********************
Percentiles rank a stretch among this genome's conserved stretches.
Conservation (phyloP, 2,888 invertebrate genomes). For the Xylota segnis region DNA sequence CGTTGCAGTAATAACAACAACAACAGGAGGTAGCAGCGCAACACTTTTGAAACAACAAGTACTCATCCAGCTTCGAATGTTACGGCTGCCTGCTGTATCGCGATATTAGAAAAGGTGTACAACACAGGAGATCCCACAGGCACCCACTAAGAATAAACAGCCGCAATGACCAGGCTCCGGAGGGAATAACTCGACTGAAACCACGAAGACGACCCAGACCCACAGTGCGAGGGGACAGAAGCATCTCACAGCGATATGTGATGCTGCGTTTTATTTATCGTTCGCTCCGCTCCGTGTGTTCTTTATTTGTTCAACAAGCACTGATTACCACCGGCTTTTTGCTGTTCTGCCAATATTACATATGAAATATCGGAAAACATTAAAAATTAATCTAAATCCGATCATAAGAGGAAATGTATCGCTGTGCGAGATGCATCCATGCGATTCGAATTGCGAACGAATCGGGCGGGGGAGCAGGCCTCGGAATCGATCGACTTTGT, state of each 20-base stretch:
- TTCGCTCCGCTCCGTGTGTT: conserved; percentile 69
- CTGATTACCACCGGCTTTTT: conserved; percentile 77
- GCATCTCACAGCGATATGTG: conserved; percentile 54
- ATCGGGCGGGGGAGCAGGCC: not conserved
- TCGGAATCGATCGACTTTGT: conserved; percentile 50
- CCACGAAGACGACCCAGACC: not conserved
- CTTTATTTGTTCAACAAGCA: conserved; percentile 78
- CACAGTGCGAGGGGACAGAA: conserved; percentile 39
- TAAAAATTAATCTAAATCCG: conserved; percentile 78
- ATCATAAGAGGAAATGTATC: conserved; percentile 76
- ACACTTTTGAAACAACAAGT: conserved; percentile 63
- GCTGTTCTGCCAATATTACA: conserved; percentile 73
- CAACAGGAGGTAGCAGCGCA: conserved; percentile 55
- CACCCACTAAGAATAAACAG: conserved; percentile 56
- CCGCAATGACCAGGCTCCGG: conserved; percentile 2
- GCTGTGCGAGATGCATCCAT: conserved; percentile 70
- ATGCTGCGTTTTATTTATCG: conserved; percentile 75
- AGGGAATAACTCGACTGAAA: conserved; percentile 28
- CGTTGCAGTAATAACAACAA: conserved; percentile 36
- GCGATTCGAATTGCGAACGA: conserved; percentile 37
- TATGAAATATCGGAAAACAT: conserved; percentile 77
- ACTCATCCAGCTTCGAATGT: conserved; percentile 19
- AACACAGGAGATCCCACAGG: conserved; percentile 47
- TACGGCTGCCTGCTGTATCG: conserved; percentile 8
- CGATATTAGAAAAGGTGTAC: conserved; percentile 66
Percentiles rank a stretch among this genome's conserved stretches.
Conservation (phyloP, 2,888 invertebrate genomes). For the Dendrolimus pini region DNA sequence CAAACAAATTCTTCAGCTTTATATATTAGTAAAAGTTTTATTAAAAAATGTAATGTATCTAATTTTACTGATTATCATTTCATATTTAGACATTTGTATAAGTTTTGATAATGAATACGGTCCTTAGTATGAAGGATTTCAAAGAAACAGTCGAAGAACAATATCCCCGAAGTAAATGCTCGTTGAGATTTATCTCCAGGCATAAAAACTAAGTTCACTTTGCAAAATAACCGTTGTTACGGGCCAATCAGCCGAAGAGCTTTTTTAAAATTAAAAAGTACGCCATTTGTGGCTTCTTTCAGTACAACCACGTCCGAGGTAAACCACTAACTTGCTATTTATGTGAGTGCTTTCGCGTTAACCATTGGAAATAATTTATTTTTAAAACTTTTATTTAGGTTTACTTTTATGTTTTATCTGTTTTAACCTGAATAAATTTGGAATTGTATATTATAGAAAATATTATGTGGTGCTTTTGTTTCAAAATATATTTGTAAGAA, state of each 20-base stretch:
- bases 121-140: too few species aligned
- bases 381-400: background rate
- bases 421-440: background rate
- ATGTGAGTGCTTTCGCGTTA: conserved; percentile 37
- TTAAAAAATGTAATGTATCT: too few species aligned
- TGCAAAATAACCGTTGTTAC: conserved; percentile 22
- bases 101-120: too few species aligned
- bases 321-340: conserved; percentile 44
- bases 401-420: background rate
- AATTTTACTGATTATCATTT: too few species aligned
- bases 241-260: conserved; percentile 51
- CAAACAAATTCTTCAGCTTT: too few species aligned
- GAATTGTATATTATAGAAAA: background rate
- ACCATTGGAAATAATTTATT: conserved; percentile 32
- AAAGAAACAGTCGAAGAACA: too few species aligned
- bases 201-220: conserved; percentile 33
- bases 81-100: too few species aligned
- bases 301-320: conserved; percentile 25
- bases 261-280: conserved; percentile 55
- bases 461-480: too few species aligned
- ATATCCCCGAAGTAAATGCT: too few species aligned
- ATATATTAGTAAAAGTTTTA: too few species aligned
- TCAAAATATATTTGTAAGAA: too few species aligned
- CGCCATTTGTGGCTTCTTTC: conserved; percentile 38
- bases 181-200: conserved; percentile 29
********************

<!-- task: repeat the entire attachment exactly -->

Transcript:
Percentiles rank a stretch among this genome's conserved stretches.
Conservation (phyloP, 2,888 invertebrate genomes). For the Xylota segnis region DNA sequence CGTTGCAGTAATAACAACAACAACAGGAGGTAGCAGCGCAACACTTTTGAAACAACAAGTACTCATCCAGCTTCGAATGTTACGGCTGCCTGCTGTATCGCGATATTAGAAAAGGTGTACAACACAGGAGATCCCACAGGCACCCACTAAGAATAAACAGCCGCAATGACCAGGCTCCGGAGGGAATAACTCGACTGAAACCACGAAGACGACCCAGACCCACAGTGCGAGGGGACAGAAGCATCTCACAGCGATATGTGATGCTGCGTTTTATTTATCGTTCGCTCCGCTCCGTGTGTTCTTTATTTGTTCAACAAGCACTGATTACCACCGGCTTTTTGCTGTTCTGCCAATATTACATATGAAATATCGGAAAACATTAAAAATTAATCTAAATCCGATCATAAGAGGAAATGTATCGCTGTGCGAGATGCATCCATGCGATTCGAATTGCGAACGAATCGGGCGGGGGAGCAGGCCTCGGAATCGATCGACTTTGT, state of each 20-base stretch:
- TTCGCTCCGCTCCGTGTGTT: conserved; percentile 69
- CTGATTACCACCGGCTTTTT: conserved; percentile 77
- GCATCTCACAGCGATATGTG: conserved; percentile 54
- ATCGGGCGGGGGAGCAGGCC: not conserved
- TCGGAATCGATCGACTTTGT: conserved; percentile 50
- CCACGAAGACGACCCAGACC: not conserved
- CTTTATTTGTTCAACAAGCA: conserved; percentile 78
- CACAGTGCGAGGGGACAGAA: conserved; percentile 39
- TAAAAATTAATCTAAATCCG: conserved; percentile 78
- ATCATAAGAGGAAATGTATC: conserved; percentile 76
- ACACTTTTGAAACAACAAGT: conserved; percentile 63
- GCTGTTCTGCCAATATTACA: conserved; percentile 73
- CAACAGGAGGTAGCAGCGCA: conserved; percentile 55
- CACCCACTAAGAATAAACAG: conserved; percentile 56
- CCGCAATGACCAGGCTCCGG: conserved; percentile 2
- GCTGTGCGAGATGCATCCAT: conserved; percentile 70
- ATGCTGCGTTTTATTTATCG: conserved; percentile 75
- AGGGAATAACTCGACTGAAA: conserved; percentile 28
- CGTTGCAGTAATAACAACAA: conserved; percentile 36
- GCGATTCGAATTGCGAACGA: conserved; percentile 37
- TATGAAATATCGGAAAACAT: conserved; percentile 77
- ACTCATCCAGCTTCGAATGT: conserved; percentile 19
- AACACAGGAGATCCCACAGG: conserved; percentile 47
- TACGGCTGCCTGCTGTATCG: conserved; percentile 8
- CGATATTAGAAAAGGTGTAC: conserved; percentile 66
Percentiles rank a stretch among this genome's conserved stretches.
Conservation (phyloP, 2,888 invertebrate genomes). For the Dendrolimus pini region DNA sequence CAAACAAATTCTTCAGCTTTATATATTAGTAAAAGTTTTATTAAAAAATGTAATGTATCTAATTTTACTGATTATCATTTCATATTTAGACATTTGTATAAGTTTTGATAATGAATACGGTCCTTAGTATGAAGGATTTCAAAGAAACAGTCGAAGAACAATATCCCCGAAGTAAATGCTCGTTGAGATTTATCTCCAGGCATAAAAACTAAGTTCACTTTGCAAAATAACCGTTGTTACGGGCCAATCAGCCGAAGAGCTTTTTTAAAATTAAAAAGTACGCCATTTGTGGCTTCTTTCAGTACAACCACGTCCGAGGTAAACCACTAACTTGCTATTTATGTGAGTGCTTTCGCGTTAACCATTGGAAATAATTTATTTTTAAAACTTTTATTTAGGTTTACTTTTATGTTTTATCTGTTTTAACCTGAATAAATTTGGAATTGTATATTATAGAAAATATTATGTGGTGCTTTTGTTTCAAAATATATTTGTAAGAA, state of each 20-base stretch:
- bases 121-140: too few species aligned
- bases 381-400: background rate
- bases 421-440: background rate
- ATGTGAGTGCTTTCGCGTTA: conserved; percentile 37
- TTAAAAAATGTAATGTATCT: too few species aligned
- TGCAAAATAACCGTTGTTAC: conserved; percentile 22
- bases 101-120: too few species aligned
- bases 321-340: conserved; percentile 44
- bases 401-420: background rate
- AATTTTACTGATTATCATTT: too few species aligned
- bases 241-260: conserved; percentile 51
- CAAACAAATTCTTCAGCTTT: too few species aligned
- GAATTGTATATTATAGAAAA: background rate
- ACCATTGGAAATAATTTATT: conserved; percentile 32
- AAAGAAACAGTCGAAGAACA: too few species aligned
- bases 201-220: conserved; percentile 33
- bases 81-100: too few species aligned
- bases 301-320: conserved; percentile 25
- bases 261-280: conserved; percentile 55
- bases 461-480: too few species aligned
- ATATCCCCGAAGTAAATGCT: too few species aligned
- ATATATTAGTAAAAGTTTTA: too few species aligned
- TCAAAATATATTTGTAAGAA: too few species aligned
- CGCCATTTGTGGCTTCTTTC: conserved; percentile 38
- bases 181-200: conserved; percentile 29